And I suspect, once we get past primary care / market issues, secondary markets can make a lot of money and deliver a lot of value too. The best part about all of that is it would actually be a market, not extortion like so many experience today. Real choices, options, real value, and people weighing those things, where markets work best.

    Where risk exposure can often exceed people’s net worth, inclusive, markets make no sense at all. People can’t actually participate meaningfully. That’s the issue, put another, basic way. And as they get hit, taken out of the market, the ripple effects on the rest of us, our economy are all negative.

    In the USA, income does not come close to balancing personal cost and risk exposure for a solid majority of Americans. Between retirement, health care, various emergencies, and the cost of housing, utilities, food and other basics, the money just isn’t there.

    Health care and living wages are issues number one and two for all those reasons.

    To address them, we are going to need very large numbers of Americans working toward that end. Big money in politics opposes those goals, and in some regards, is cutting it’s nose off to spite it’s face. (demand creates jobs, and with so many unable to participate in markets, real growth is tepid, and would be painfully obvious but for the ever growing military industrial complex taking up an awful lot of slack.)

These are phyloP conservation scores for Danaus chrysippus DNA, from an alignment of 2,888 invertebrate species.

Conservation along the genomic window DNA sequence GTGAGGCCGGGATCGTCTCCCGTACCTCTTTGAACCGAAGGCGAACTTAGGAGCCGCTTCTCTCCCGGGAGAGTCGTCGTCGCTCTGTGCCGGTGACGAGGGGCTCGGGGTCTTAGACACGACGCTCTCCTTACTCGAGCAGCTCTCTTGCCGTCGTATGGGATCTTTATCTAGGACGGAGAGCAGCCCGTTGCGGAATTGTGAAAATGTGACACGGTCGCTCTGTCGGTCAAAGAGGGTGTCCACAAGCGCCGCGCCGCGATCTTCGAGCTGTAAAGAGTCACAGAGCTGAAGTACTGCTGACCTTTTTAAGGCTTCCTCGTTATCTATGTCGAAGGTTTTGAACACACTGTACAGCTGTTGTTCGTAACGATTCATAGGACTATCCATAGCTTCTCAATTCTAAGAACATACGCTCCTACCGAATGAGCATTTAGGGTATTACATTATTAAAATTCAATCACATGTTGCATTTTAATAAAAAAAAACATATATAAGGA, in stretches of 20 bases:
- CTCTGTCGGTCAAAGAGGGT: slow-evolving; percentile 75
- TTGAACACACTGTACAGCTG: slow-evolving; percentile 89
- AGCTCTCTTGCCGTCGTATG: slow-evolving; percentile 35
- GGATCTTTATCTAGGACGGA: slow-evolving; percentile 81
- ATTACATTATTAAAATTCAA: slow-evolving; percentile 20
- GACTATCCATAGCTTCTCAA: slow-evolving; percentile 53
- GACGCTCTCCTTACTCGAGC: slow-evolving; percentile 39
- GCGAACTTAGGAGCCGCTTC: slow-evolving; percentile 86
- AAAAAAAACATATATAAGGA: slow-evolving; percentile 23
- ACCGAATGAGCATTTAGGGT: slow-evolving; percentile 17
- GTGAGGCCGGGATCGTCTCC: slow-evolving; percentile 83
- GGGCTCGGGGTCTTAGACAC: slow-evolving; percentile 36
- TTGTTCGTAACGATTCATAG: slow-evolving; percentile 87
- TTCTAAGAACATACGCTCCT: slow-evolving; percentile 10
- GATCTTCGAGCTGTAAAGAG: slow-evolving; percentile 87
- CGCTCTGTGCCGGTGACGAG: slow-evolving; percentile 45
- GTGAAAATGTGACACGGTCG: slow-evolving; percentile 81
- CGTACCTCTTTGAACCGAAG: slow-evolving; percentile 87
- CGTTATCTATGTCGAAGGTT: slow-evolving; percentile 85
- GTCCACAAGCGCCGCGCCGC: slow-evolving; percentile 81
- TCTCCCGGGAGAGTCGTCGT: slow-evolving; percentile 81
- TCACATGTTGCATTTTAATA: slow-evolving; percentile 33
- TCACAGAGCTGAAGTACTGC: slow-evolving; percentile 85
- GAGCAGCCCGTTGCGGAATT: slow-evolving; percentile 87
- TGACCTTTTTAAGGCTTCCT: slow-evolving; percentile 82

In other aspects, it’s about a “land grab” in terms of ownership and control. Things like corporate sovereignty are worth the pain involved in getting there. Big, sustained investments toward those ends could net Trillions and much greater control over policy.

    I don’t blame them for it, but I do oppose all of that because the impact on the nation and far too many of it’s people, the planet exceeds any potential benefit. (and that there are benefits is being charitable on my part)

    So, it has either got to actually get cheaper to live (lower cost and risk exposure)

    , or

    ordinary people need more.

    Flat wages and ever declining buying power associated with those wages have accumulated into a very difficult to actually avoid talking about pain point. And it’s centered on incoming generations, who also are saddled with education debt.

    Many don’t care how that gets done.

    My own preference is a little of both, but a greater emphasis on cost and risk exposure, but that’s just me, and I would not complain much at all should a net increase to balance actual cost and risk ended up on the table. However, centering things on lower cost and risk exposure does put some flexibility on, and reduce the need for increasing income, while at the same time, freeing a lot of liquid dollars (not consumed by risks and or costs), which would improve demand in many segments of the economy. In particular, growth in major purchases, cars, homes will improve and deliver nice returns. May even offset that which is needed to curb cost and risk exposure in the longer term.

    Preferences aside, doing either will improve things, and that improvement is what this whole mess is all about.

    To that end, health care has the greater momentum by far, and for the majority of Americans, packs one hell of a punch too.

    All of that is why it’s issue number one, support growing by the day.